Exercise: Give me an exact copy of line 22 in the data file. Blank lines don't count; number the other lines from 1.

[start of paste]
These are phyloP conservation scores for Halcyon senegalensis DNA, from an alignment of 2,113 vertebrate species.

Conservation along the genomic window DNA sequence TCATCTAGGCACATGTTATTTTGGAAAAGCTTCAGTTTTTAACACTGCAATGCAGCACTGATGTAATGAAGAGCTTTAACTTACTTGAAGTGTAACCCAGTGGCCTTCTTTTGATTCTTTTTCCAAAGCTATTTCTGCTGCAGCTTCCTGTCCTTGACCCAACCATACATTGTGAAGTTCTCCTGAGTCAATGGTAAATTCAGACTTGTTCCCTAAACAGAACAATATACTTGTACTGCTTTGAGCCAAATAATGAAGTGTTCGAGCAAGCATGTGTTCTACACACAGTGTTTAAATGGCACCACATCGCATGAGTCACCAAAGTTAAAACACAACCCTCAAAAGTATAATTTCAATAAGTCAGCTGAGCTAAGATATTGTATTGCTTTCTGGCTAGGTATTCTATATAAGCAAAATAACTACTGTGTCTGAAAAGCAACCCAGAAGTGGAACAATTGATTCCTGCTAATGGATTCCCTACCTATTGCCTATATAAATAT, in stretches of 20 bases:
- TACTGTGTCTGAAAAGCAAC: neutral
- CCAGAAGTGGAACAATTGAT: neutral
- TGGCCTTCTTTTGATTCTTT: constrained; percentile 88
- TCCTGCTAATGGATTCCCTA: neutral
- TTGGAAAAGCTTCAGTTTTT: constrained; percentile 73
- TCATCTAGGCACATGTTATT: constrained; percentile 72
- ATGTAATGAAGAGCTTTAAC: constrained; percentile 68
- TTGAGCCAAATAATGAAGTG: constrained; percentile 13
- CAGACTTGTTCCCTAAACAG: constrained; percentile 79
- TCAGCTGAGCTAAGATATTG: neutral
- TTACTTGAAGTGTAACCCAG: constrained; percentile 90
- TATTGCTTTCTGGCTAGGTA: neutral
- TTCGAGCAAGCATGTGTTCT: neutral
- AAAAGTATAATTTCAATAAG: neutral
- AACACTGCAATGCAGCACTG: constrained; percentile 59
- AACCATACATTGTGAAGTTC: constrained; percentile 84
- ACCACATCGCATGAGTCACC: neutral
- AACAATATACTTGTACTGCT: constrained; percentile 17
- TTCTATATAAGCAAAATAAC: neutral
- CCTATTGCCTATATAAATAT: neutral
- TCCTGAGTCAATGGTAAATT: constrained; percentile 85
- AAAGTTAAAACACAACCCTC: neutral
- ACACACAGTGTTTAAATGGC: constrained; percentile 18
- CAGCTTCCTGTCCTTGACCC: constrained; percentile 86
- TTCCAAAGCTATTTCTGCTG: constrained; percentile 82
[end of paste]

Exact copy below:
- CCTATTGCCTATATAAATAT: neutral